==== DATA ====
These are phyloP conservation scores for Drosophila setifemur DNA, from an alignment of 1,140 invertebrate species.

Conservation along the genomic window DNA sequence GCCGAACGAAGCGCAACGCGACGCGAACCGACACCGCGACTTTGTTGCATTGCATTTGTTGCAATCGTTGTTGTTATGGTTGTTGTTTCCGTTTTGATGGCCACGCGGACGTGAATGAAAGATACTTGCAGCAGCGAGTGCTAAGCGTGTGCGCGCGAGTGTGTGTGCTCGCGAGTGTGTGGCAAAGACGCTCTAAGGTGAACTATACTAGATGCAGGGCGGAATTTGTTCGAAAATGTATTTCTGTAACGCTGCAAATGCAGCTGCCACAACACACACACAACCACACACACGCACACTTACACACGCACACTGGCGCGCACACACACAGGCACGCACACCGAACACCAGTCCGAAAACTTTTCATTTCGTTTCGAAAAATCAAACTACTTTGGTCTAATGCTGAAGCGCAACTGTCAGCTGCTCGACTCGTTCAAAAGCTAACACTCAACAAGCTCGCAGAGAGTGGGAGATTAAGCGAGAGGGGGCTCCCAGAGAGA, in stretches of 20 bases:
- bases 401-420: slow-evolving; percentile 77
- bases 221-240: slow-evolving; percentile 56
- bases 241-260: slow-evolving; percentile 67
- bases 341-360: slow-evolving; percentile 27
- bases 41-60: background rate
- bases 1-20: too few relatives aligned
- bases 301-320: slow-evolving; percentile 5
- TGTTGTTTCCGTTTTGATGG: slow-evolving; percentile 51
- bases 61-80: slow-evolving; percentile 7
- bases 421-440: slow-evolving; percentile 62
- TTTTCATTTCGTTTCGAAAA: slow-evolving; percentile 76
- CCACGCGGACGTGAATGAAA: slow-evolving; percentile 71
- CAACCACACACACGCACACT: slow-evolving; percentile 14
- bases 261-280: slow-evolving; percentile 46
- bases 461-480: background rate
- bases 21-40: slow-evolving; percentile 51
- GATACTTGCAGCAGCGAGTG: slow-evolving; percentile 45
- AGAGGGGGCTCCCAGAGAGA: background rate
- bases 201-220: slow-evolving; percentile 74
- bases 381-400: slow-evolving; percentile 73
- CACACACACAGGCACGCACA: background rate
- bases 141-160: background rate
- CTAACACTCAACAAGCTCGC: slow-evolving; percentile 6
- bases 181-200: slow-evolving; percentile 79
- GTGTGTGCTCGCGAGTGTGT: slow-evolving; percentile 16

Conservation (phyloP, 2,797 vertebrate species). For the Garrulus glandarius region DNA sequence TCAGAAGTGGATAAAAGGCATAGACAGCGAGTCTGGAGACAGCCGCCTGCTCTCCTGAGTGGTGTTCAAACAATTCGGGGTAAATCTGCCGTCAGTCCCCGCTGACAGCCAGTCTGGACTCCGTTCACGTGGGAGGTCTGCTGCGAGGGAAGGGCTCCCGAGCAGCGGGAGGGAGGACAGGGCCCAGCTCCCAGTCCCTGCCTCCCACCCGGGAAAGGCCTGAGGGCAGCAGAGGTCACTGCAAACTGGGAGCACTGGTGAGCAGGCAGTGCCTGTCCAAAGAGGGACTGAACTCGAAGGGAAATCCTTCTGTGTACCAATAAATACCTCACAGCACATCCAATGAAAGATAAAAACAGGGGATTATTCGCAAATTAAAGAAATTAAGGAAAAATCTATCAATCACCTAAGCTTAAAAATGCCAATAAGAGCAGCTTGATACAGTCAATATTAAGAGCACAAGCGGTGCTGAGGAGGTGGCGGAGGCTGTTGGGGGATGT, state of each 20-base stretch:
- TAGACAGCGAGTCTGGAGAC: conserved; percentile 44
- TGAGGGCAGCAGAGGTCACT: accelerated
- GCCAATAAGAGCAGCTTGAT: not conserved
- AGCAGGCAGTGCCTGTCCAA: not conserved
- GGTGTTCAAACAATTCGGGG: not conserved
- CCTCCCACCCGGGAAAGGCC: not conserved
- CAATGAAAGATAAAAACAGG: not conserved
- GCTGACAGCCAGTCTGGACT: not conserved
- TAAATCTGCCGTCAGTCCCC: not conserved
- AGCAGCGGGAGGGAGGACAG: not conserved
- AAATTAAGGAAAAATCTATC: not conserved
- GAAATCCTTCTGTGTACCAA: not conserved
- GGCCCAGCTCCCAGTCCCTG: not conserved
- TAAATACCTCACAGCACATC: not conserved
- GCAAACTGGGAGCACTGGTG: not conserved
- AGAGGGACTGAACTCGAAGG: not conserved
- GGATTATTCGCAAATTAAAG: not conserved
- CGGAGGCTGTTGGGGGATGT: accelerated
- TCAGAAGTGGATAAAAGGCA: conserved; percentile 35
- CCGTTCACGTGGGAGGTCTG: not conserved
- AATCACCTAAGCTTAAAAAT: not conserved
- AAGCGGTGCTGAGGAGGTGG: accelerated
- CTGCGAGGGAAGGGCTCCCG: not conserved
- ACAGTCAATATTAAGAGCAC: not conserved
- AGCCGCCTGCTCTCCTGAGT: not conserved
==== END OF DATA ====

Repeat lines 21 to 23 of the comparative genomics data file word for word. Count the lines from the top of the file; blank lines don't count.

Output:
- bases 201-220: slow-evolving; percentile 74
- bases 381-400: slow-evolving; percentile 73
- CACACACACAGGCACGCACA: background rate